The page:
The Treasury Regulations’ concept of “substantial economic effect” is the holy grail of partnership special allocations. Special allocations that have substantial economic effect will come within a safe harbor in the regulations and have assurance that the allocations that are provided in the partnership agreement will be respected. In order for the allocations to come within the substantial economic effect safe harbor, the partnership must (1) maintain capital accounts in accordance with the Treasury Regulations’ standard; (2) provide for liquidation in accordance with capital accounts in all events; and (3) either (a) provide for a deficit restoration obligation (DRO) on the partners, so that they have an obligation to restore any deficits in their capital accounts, or, (b) in the alternative, include in the agreement a qualified income offset provision (QIO), so that if a partner’s capital account drops below zero because of an “unexpected distribution,” the partner who experiences this circumstance will be allocated a sufficient amount of the partnership’s gross income to raise his capital account to zero. These requirements are sometimes referred to as the “Big Three.”
The Treasury Regulations, by virtue of these safe harbor requirements, effectively push drafters to write allocation sections of partnership agreements to comply with these requirements, which the Article refers to as the Treasury Capital Account Method of Allocation.
An alternative approach to drafting allocation provisions is sometimes referred to as the “Target Capital Account Method of Allocation” or more simply the “Target Method.” Under the Target Method, all distributions are made in accordance with the partnership distribution provisions. Even though capital account balances are maintained for the partnership in the same manner as under the Treasury Capital Account Method, partners’ capital accounts do not govern the distributions upon liquidation of the partnership, which they do under the Treasury Method. Rather, distribution provisions determine liquidation distributions without regard to the partners’ capital accounts. However, allocations of income, gain, losses and deductions are made and affect capital account balances in a manner so that the capital accounts reflect liquidation distribution priorities.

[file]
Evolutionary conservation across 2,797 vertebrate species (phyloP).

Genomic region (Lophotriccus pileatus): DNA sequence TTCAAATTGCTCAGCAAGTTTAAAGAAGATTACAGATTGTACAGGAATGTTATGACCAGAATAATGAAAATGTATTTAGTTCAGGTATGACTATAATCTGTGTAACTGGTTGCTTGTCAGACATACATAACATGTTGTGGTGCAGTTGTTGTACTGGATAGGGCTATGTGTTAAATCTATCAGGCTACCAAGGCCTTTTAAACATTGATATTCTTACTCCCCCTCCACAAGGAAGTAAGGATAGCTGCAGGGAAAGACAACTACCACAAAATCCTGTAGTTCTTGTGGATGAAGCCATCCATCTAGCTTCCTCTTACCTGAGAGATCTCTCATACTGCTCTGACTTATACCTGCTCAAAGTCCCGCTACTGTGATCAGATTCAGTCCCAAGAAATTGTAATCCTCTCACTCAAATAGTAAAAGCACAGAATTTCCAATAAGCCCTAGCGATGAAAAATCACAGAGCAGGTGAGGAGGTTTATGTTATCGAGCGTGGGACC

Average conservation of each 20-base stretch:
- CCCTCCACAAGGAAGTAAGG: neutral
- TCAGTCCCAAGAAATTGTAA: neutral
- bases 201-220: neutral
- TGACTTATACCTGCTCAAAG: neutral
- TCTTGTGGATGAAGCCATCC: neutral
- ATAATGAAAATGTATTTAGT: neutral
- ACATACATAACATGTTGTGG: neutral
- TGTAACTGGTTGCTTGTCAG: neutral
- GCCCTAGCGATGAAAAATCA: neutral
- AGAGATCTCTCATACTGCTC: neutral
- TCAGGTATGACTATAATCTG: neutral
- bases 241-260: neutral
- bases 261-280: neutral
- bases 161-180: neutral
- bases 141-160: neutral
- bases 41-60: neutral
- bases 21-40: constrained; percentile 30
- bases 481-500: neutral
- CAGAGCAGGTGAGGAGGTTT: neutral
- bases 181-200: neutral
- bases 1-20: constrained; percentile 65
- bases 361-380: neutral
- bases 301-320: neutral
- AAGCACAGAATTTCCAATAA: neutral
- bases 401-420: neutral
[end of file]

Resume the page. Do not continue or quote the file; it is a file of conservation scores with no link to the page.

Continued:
This Article discusses both methods and argues in favor of the superiority of the Target Method in both achieving the economic goals of the partners and in achieving the overriding purposes of the section 704(b) special allocation regulations. It sets forth and analyzes several situations in which the two allocation methods diverge in liquidation distribution results and explains how the Treasury Capital Account Method may fail to carry out the economic deal of the partners whereas the Target Method always does.
In the course of the discussion of the Target Method, the Article addresses several important interpretive issues in the current Treasury Regulations that inject unfortunate doubt regarding the acceptability of Target Method allocations for partnerships that desire certainty that their allocations will be respected, which drafters of allocation provisions should be aware of and appreciate. The Article ultimately recommends revision of the partnership special allocation regulations to safe-harbor Target Method allocations.